Quick Q&A: Lyz Lenz

A woman in a blue top smiles with her head slightly turned to the right.
Lyz Lenz

Courtesy Pilsen Photo Co-Op

In the book, you visit a lot of Midwestern houses of worship —from megachurches to tiny, small-town congregations—to gauge the region’s zeitgeist. How did you get the idea?
It began as a magazine article for Pacific Standard. In late 2015, I underwent a crisis of faith in both my personal and professional life. I grew up fundamentalist and evangelical, and married someone who was very religious. I was trying to figure out how to work and be a woman and just live, and all these ugly political things were happening around me. We’ve been divided politically for a long time, but something about the 2016 election felt different.

What, exactly, felt different?
It was deeply personal for me because the political divide was what ripped my marriage apart. I’ve always been very liberal. My ex-husband was very conservative. For a while, we made it work. But at some point, it started to really, really matter. We live in Iowa, which was the third state in the nation to legalize gay marriage. When that happened, we had very different reactions. We kept trying to work through it, but there was a moment when we woke up and realized, We haven’t been making this work at all. I think people had that same moment on a national political level.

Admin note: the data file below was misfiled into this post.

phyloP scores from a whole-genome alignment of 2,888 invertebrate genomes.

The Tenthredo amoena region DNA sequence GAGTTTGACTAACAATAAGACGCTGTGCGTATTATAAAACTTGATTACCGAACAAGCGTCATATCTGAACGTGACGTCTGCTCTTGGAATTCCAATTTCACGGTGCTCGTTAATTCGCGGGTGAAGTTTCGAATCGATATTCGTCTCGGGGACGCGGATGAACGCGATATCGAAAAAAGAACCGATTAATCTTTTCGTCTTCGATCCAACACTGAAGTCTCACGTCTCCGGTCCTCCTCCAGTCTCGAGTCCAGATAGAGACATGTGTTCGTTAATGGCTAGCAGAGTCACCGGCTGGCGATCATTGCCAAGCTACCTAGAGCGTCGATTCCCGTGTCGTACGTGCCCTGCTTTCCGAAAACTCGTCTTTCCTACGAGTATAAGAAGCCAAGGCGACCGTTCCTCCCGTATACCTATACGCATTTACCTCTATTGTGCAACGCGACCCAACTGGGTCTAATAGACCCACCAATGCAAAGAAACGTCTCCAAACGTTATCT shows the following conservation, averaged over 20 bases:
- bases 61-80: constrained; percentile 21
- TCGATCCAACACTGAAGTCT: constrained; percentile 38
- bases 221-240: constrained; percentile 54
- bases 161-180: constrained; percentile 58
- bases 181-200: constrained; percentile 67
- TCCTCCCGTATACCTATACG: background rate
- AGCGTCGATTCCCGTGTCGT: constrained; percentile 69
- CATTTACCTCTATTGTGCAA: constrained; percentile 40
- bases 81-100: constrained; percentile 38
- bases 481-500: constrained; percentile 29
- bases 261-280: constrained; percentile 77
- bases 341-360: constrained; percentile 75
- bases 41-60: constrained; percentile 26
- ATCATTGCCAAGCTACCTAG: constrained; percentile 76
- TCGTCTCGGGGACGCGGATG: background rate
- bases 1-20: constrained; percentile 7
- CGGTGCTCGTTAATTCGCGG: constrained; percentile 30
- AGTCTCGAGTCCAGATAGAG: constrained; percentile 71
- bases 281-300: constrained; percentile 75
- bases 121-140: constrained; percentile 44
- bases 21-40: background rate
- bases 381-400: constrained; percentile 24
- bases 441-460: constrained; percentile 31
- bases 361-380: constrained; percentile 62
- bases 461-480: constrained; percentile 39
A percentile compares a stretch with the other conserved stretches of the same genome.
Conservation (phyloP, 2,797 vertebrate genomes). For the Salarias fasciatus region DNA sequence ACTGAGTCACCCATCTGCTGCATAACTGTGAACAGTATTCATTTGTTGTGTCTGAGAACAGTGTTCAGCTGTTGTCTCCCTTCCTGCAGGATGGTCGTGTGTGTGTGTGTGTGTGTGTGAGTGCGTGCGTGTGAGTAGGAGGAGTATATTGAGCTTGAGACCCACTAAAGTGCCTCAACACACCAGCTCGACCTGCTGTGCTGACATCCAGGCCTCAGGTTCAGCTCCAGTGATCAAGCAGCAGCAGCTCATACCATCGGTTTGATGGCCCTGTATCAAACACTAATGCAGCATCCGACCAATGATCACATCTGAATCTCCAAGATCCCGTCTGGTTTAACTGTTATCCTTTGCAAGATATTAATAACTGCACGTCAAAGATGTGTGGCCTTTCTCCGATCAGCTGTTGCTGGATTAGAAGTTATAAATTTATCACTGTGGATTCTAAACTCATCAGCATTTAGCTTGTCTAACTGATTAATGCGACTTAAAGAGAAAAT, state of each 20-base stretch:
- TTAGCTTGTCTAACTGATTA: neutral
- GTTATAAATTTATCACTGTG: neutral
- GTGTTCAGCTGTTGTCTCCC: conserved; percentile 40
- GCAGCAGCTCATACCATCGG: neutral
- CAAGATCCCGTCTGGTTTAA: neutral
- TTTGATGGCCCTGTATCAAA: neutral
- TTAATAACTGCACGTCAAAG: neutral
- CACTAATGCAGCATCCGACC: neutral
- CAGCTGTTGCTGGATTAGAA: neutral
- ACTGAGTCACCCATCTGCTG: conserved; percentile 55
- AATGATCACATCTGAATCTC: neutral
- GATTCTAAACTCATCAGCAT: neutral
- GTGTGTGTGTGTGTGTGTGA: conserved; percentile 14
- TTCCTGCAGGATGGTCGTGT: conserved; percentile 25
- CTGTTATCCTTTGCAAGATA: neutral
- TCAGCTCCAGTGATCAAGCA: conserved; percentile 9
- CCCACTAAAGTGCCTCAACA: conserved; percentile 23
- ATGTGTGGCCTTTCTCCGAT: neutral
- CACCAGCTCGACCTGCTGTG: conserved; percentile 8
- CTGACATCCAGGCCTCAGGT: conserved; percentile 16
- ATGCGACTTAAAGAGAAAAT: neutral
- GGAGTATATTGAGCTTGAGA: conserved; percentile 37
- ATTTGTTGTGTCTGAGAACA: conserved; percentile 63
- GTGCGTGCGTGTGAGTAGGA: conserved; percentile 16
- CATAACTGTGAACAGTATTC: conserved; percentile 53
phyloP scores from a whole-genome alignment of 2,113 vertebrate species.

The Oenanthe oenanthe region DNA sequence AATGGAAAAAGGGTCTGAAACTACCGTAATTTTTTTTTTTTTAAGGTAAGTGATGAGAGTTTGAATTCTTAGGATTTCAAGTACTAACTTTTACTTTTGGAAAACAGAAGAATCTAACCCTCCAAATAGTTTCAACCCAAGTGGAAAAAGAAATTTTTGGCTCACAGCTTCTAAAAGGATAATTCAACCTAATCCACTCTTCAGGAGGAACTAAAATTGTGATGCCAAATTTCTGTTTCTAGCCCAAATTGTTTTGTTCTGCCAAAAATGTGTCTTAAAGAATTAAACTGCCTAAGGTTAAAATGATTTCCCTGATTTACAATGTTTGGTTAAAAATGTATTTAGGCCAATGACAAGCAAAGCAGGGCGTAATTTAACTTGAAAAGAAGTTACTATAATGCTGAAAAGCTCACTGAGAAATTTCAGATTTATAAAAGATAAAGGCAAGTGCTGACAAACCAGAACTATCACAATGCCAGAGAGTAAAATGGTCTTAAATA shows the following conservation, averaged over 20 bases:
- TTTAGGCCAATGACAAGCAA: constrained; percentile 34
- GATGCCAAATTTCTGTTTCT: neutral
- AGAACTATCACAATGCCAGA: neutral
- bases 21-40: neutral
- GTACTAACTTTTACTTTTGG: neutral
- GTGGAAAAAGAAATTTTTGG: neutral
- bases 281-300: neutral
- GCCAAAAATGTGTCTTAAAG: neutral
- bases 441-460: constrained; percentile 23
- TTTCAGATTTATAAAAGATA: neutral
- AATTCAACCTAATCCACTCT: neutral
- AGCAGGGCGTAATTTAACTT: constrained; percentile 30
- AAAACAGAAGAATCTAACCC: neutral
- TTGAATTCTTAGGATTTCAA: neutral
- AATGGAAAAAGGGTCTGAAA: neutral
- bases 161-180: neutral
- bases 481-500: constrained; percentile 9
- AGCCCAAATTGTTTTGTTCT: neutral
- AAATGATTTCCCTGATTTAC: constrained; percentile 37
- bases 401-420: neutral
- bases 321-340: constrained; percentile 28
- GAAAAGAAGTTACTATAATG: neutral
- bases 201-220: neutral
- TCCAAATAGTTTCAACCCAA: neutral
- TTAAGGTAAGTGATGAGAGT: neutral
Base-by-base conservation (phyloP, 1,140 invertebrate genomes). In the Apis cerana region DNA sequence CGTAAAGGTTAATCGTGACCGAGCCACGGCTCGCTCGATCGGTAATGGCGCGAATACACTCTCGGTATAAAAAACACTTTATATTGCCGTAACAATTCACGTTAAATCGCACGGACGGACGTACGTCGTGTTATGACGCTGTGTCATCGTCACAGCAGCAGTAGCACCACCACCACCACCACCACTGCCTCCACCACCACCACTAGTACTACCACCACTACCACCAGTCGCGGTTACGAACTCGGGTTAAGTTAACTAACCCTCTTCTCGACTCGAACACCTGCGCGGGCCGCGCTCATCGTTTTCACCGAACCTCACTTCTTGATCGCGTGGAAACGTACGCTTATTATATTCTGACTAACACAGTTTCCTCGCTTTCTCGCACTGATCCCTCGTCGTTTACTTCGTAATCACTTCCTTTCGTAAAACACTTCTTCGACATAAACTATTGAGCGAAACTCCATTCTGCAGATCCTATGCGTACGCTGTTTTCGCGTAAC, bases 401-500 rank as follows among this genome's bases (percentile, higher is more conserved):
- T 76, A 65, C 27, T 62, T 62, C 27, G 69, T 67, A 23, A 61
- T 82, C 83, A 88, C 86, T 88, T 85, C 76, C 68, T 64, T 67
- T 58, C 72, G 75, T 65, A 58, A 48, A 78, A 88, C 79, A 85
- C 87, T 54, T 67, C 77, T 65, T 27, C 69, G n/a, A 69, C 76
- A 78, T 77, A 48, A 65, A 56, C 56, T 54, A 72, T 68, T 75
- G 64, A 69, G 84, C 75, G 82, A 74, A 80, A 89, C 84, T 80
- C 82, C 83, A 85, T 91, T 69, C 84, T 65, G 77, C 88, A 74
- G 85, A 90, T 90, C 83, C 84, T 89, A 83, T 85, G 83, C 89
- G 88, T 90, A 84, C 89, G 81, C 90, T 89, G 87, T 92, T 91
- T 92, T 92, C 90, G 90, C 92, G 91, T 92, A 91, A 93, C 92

When you traveled around the Midwest researching the book, did you see evidence of that divide?
Yes, but I don’t think it’s necessarily an awful thing for the nation. It’s OK to have disagreements. But to bridge a divide, you need to listen to people. Until that happens, there’s going to be no reconciliation.

So for two years you drove around the heartland, visiting churches and talking about faith and politics?
Yes, I drove everywhere. I’d just hop in the car and go. I put a lot of miles on my little Mazda. I risked life and limb, and ate a lot of junk food.

What sorts of churches did you visit?
I tried to hit up as many different kinds as I could. I went to Humanist meetings and even a Wiccan potluck. Sadly, that didn’t make it into the book.

What do you hope people take away from God Land?
So many churches are closing in the Midwest. What happens to us when we lose community gathering places like that? That’s what I hope people think about. And I want people to take the other side’s ideas more seriously and try to understand where they came from. Maybe we can think of ways to build a country that has room for everyone. We have so much space in the Midwest. We should be more open with it.